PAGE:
As an undergraduate in Los Angeles, Nestor Pimienta was often asked by university workers if he could tutor their children to steer them toward the road he took. Driven by a passion for social justice that he attributes to having grown up in an immigrant, working-class family, Pimienta ended up tutoring the son of a cafeteria worker, but he realized he could do more if others would join his efforts.
So he launched Tutoring Tomorrow Today, a program for college students to teach children of campus workers, and in the process build stronger bonds among students, workers, and their families.
“It’s an enriching experience for all,” said Pimienta. “It’s a community-building project in which students, workers, and their children learn from each other.”
At Harvard Divinity School (HDS), where he’s pursuing a master’s of divinity, Pimienta has refined his idea. After tinkering with the project at Harvard Innovation Labs’ Venture Incubation Program, he relaunched it in the spring of 2015, and was awarded the HDS SPARK Social Justice Award.
The program has had two runs and drawn 35 people among students, dining and facility maintenance workers, and their children. It stands out from the myriad programs in which Harvard students tutor disadvantaged children because workers take part in it. Cognizant that workers and students often interact on campus without really getting to know each other, Pimienta added a community-building meal as part of the program. After each tutoring session, workers, students, and children get together to share a meal and exchange personal stories.
That’s when the real lessons begin, Pimienta said.
“When people are eating together, a different kind of learning happens,” he said. “Both students and workers learn about each other’s lives. We’re breaking barriers by breaking bread.”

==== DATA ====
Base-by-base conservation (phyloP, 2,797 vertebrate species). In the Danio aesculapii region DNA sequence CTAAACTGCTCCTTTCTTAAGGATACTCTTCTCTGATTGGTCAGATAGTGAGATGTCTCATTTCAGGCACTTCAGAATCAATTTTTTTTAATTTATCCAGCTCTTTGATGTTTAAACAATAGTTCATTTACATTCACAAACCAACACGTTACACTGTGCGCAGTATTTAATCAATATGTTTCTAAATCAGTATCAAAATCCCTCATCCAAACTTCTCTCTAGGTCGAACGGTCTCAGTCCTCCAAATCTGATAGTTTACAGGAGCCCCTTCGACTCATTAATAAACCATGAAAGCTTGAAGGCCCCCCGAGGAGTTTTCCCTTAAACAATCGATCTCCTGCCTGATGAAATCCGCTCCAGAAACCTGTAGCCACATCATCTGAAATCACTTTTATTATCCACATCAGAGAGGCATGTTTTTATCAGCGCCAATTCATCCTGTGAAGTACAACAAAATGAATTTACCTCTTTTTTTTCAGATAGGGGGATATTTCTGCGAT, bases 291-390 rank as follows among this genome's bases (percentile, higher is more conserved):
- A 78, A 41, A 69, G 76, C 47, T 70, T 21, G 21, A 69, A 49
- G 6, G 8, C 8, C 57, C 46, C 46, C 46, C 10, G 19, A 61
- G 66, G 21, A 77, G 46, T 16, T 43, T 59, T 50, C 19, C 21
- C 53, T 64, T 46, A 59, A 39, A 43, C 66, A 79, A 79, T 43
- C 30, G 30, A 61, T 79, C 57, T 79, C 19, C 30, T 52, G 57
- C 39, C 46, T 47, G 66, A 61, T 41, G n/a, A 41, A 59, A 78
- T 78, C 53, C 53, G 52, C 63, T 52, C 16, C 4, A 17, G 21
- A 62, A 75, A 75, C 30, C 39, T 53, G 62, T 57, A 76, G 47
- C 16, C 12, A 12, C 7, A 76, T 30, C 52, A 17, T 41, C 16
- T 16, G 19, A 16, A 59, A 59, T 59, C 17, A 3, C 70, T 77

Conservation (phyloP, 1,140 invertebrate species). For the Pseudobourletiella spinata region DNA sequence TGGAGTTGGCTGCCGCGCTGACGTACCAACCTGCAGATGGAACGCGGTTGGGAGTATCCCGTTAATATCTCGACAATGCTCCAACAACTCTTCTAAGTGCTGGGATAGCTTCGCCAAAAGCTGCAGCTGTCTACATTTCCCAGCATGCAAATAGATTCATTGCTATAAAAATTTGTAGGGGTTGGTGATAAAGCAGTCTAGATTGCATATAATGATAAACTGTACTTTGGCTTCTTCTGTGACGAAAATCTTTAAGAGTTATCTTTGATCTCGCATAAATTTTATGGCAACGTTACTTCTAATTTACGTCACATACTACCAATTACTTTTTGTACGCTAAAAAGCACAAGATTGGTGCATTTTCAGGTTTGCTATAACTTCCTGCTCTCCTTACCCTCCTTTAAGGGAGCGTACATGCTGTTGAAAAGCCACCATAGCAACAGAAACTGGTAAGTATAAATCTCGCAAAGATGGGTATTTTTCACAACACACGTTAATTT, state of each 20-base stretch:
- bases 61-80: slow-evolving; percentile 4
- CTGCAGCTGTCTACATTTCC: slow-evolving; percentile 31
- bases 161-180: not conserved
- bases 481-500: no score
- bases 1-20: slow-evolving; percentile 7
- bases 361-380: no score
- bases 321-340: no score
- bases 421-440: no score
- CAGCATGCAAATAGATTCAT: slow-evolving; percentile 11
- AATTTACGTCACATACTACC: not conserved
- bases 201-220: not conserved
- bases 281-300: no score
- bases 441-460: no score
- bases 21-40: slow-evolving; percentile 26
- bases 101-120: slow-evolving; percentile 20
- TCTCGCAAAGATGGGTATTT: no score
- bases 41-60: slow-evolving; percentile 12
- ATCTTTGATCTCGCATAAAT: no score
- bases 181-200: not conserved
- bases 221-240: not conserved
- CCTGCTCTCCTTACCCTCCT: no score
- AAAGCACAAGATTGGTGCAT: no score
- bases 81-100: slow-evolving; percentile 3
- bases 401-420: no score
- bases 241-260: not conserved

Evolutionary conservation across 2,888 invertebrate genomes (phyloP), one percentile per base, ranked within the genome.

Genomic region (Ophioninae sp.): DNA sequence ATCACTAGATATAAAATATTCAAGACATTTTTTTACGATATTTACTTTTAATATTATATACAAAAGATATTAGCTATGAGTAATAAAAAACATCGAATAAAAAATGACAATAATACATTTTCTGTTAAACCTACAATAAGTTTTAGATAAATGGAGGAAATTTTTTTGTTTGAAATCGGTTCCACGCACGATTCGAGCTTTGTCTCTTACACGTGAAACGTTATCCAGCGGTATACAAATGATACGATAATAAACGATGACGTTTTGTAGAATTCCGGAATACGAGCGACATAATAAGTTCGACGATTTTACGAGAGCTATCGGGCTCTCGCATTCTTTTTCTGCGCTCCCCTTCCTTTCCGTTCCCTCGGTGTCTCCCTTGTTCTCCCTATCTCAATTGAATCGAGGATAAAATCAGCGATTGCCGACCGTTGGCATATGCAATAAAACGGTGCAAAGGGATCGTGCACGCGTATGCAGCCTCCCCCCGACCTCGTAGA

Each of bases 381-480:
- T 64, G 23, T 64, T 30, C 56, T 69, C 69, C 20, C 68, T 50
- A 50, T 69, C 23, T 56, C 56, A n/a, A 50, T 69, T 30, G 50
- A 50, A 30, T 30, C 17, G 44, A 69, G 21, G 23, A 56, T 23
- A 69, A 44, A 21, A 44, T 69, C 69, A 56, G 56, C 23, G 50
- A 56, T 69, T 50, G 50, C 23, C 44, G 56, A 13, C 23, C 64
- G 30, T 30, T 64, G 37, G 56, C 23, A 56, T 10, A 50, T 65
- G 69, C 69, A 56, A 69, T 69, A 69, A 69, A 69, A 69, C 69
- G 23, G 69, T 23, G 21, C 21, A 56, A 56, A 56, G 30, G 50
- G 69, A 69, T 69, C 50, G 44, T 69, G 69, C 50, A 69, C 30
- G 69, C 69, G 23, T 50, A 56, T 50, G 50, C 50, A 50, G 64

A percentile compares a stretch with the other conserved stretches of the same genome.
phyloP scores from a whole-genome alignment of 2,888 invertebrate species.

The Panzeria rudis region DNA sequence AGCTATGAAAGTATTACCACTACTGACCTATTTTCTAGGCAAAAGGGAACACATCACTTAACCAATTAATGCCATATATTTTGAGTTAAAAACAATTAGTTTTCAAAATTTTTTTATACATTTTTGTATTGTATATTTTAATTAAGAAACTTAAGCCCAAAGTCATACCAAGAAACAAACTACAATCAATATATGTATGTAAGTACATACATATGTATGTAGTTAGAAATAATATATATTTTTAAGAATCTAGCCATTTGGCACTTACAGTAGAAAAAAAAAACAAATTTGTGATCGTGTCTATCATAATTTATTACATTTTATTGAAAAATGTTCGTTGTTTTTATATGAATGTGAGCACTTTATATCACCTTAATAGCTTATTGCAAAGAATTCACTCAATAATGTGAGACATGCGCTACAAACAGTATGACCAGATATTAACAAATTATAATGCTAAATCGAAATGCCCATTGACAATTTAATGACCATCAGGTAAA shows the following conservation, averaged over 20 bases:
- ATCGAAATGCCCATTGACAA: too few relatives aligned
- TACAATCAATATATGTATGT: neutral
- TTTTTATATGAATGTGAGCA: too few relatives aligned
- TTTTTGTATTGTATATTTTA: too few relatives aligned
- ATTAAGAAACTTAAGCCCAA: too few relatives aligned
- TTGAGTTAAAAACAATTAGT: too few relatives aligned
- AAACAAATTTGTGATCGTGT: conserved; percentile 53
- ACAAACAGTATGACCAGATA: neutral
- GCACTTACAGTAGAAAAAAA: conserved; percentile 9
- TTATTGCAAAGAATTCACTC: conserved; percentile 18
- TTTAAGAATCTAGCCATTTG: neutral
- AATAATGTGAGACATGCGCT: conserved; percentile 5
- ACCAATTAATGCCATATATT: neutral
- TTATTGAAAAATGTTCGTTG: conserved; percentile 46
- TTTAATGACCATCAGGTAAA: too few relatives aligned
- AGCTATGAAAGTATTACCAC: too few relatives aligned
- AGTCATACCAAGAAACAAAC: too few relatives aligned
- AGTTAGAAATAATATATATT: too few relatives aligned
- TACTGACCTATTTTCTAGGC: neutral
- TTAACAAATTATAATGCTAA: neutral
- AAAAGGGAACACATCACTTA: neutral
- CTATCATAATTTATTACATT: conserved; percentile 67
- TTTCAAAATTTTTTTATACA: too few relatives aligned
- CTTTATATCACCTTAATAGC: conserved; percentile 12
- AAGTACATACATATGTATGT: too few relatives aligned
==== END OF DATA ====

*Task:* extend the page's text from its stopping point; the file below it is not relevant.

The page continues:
On a recent afternoon, a tutor brought challah, the traditional Jewish braided bread eaten on Fridays, to be shared by all. On other occasions, they have had pupusas, a Salvadoran flatbread, or Mexican burritos, or empanadas, Latin American stuffed bread.
“Workers love talking to the students,” said Pimienta. “And students love the chance to get to know workers. And for the children, it’s an opportunity to visit their parents’ workplace. Some had never been here before.”
High school sophomore Sydney Ramos is the daughter of Blanca Hurtado, a Salvadoran immigrant who has worked as a custodian at Harvard for the past 25 years. Ramos first set foot on campus for the spring’s opening session in April. Her visits to Harvard have given her a glimpse into what college would be like, and the meetings with her tutor have helped her focus on what she needs to start the road to college.
“My mom wants me to have a big future,” said Ramos, who attends Revere High School. “And I want to make her happy.”
Ramos’ mother is grateful for the chance to help her connect with a bigger community. “It made me feel that we aren’t abandoned,” she said, “that someone was looking after us.”
The work is also rewarding for tutors. Gabriella Chavez, an HDS student who grew up in California, said her work with Ramos has reinforced her desire to help Central American immigrants. Chavez’s mother hails from El Salvador. She hopes to be a resource for Ramos.
“We talked about college applications, but also about quinceañeras,” a Latino celebration of a girl’s 15th birthday, said Chavez. “The best part of this is that students, workers, and their children come together.”
Students and workers must apply to take part in the program. There are no major requirements, but those who want to be tutors undergo background checks and have to be willing to spend at least two hours a week for tutoring and sharing meals.
Aaron Duckett, who works at Cronkite Dining Hall, had met Pimienta at the cafeteria, and he and his 5-year-old daughter, Maggie, have been with the program from the start.
“She has grown leaps and bounds,” he said of his daughter. “She’s now ready to go to kindergarten.”
Though the program is small and known largely through word of mouth, Pimienta hopes that in the near future his project could expand to other colleges, nonprofits, and other organizations. After graduation, he plans to find work where he can “bring together different types of people for something meaningful,” or develop his tutoring program into a nonprofit.
“This is a good way of building community,” he said. “Students learn so much from the program, and the workers, and their families, feel part of the Harvard community. We’re showing that everyone has value and that we can learn from each other.”